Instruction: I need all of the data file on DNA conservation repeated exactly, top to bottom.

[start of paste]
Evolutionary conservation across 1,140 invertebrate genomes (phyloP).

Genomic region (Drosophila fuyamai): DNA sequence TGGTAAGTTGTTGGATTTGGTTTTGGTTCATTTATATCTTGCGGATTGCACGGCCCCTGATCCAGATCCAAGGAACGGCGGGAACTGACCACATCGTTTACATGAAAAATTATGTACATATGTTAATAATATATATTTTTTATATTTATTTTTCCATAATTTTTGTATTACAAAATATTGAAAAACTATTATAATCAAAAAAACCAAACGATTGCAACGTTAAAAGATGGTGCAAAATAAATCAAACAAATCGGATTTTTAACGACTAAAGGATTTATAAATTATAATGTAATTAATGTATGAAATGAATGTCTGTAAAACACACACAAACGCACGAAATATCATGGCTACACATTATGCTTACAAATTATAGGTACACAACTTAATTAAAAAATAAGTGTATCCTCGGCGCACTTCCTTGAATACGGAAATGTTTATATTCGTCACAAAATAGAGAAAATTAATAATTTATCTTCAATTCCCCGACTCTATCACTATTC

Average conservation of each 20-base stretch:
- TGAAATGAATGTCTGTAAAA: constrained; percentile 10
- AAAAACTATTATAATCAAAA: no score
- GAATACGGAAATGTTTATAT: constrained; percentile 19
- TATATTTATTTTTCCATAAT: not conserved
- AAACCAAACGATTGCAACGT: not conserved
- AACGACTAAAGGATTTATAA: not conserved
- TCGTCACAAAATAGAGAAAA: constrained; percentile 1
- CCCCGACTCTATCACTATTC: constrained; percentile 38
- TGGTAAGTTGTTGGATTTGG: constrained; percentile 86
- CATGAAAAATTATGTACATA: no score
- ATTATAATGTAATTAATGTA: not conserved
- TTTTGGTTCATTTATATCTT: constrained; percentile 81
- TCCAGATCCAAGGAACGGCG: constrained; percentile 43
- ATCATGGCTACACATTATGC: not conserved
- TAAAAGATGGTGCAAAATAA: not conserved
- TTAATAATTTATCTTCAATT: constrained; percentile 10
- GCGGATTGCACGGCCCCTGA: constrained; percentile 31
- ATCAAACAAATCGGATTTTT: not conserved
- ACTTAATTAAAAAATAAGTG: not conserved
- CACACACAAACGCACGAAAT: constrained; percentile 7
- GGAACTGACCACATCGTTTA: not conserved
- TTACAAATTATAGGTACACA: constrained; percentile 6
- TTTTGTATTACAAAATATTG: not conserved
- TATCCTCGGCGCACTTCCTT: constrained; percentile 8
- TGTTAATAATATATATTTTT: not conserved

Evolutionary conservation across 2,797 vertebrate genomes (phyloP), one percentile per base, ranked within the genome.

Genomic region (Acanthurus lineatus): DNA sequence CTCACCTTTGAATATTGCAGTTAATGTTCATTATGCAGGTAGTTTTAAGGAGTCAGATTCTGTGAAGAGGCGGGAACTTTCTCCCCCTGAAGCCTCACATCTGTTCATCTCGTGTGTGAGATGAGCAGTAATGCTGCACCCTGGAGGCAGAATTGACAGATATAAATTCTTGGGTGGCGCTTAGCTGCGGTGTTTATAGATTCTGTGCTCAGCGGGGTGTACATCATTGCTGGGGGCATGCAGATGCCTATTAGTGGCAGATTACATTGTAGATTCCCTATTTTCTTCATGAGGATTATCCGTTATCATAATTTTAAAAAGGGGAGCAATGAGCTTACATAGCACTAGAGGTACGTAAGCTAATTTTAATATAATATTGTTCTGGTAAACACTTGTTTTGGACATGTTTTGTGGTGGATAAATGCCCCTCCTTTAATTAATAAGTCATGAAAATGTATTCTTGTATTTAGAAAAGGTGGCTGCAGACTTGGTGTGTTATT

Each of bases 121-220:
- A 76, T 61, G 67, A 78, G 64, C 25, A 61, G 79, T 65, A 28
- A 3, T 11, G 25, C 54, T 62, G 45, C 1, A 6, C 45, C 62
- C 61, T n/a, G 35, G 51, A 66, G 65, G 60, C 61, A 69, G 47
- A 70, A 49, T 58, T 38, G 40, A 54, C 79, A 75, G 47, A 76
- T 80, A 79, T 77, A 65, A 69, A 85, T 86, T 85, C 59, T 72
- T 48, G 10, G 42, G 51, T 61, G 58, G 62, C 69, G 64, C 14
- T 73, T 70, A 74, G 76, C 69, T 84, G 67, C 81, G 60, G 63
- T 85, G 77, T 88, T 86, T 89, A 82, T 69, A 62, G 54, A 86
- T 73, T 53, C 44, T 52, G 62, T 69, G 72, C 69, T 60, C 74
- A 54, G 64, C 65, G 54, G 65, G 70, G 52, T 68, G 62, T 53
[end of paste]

Evolutionary conservation across 1,140 invertebrate genomes (phyloP).

Genomic region (Drosophila fuyamai): DNA sequence TGGTAAGTTGTTGGATTTGGTTTTGGTTCATTTATATCTTGCGGATTGCACGGCCCCTGATCCAGATCCAAGGAACGGCGGGAACTGACCACATCGTTTACATGAAAAATTATGTACATATGTTAATAATATATATTTTTTATATTTATTTTTCCATAATTTTTGTATTACAAAATATTGAAAAACTATTATAATCAAAAAAACCAAACGATTGCAACGTTAAAAGATGGTGCAAAATAAATCAAACAAATCGGATTTTTAACGACTAAAGGATTTATAAATTATAATGTAATTAATGTATGAAATGAATGTCTGTAAAACACACACAAACGCACGAAATATCATGGCTACACATTATGCTTACAAATTATAGGTACACAACTTAATTAAAAAATAAGTGTATCCTCGGCGCACTTCCTTGAATACGGAAATGTTTATATTCGTCACAAAATAGAGAAAATTAATAATTTATCTTCAATTCCCCGACTCTATCACTATTC

Average conservation of each 20-base stretch:
- TGAAATGAATGTCTGTAAAA: constrained; percentile 10
- AAAAACTATTATAATCAAAA: no score
- GAATACGGAAATGTTTATAT: constrained; percentile 19
- TATATTTATTTTTCCATAAT: not conserved
- AAACCAAACGATTGCAACGT: not conserved
- AACGACTAAAGGATTTATAA: not conserved
- TCGTCACAAAATAGAGAAAA: constrained; percentile 1
- CCCCGACTCTATCACTATTC: constrained; percentile 38
- TGGTAAGTTGTTGGATTTGG: constrained; percentile 86
- CATGAAAAATTATGTACATA: no score
- ATTATAATGTAATTAATGTA: not conserved
- TTTTGGTTCATTTATATCTT: constrained; percentile 81
- TCCAGATCCAAGGAACGGCG: constrained; percentile 43
- ATCATGGCTACACATTATGC: not conserved
- TAAAAGATGGTGCAAAATAA: not conserved
- TTAATAATTTATCTTCAATT: constrained; percentile 10
- GCGGATTGCACGGCCCCTGA: constrained; percentile 31
- ATCAAACAAATCGGATTTTT: not conserved
- ACTTAATTAAAAAATAAGTG: not conserved
- CACACACAAACGCACGAAAT: constrained; percentile 7
- GGAACTGACCACATCGTTTA: not conserved
- TTACAAATTATAGGTACACA: constrained; percentile 6
- TTTTGTATTACAAAATATTG: not conserved
- TATCCTCGGCGCACTTCCTT: constrained; percentile 8
- TGTTAATAATATATATTTTT: not conserved

Evolutionary conservation across 2,797 vertebrate genomes (phyloP), one percentile per base, ranked within the genome.

Genomic region (Acanthurus lineatus): DNA sequence CTCACCTTTGAATATTGCAGTTAATGTTCATTATGCAGGTAGTTTTAAGGAGTCAGATTCTGTGAAGAGGCGGGAACTTTCTCCCCCTGAAGCCTCACATCTGTTCATCTCGTGTGTGAGATGAGCAGTAATGCTGCACCCTGGAGGCAGAATTGACAGATATAAATTCTTGGGTGGCGCTTAGCTGCGGTGTTTATAGATTCTGTGCTCAGCGGGGTGTACATCATTGCTGGGGGCATGCAGATGCCTATTAGTGGCAGATTACATTGTAGATTCCCTATTTTCTTCATGAGGATTATCCGTTATCATAATTTTAAAAAGGGGAGCAATGAGCTTACATAGCACTAGAGGTACGTAAGCTAATTTTAATATAATATTGTTCTGGTAAACACTTGTTTTGGACATGTTTTGTGGTGGATAAATGCCCCTCCTTTAATTAATAAGTCATGAAAATGTATTCTTGTATTTAGAAAAGGTGGCTGCAGACTTGGTGTGTTATT

Each of bases 121-220:
- A 76, T 61, G 67, A 78, G 64, C 25, A 61, G 79, T 65, A 28
- A 3, T 11, G 25, C 54, T 62, G 45, C 1, A 6, C 45, C 62
- C 61, T n/a, G 35, G 51, A 66, G 65, G 60, C 61, A 69, G 47
- A 70, A 49, T 58, T 38, G 40, A 54, C 79, A 75, G 47, A 76
- T 80, A 79, T 77, A 65, A 69, A 85, T 86, T 85, C 59, T 72
- T 48, G 10, G 42, G 51, T 61, G 58, G 62, C 69, G 64, C 14
- T 73, T 70, A 74, G 76, C 69, T 84, G 67, C 81, G 60, G 63
- T 85, G 77, T 88, T 86, T 89, A 82, T 69, A 62, G 54, A 86
- T 73, T 53, C 44, T 52, G 62, T 69, G 72, C 69, T 60, C 74
- A 54, G 64, C 65, G 54, G 65, G 70, G 52, T 68, G 62, T 53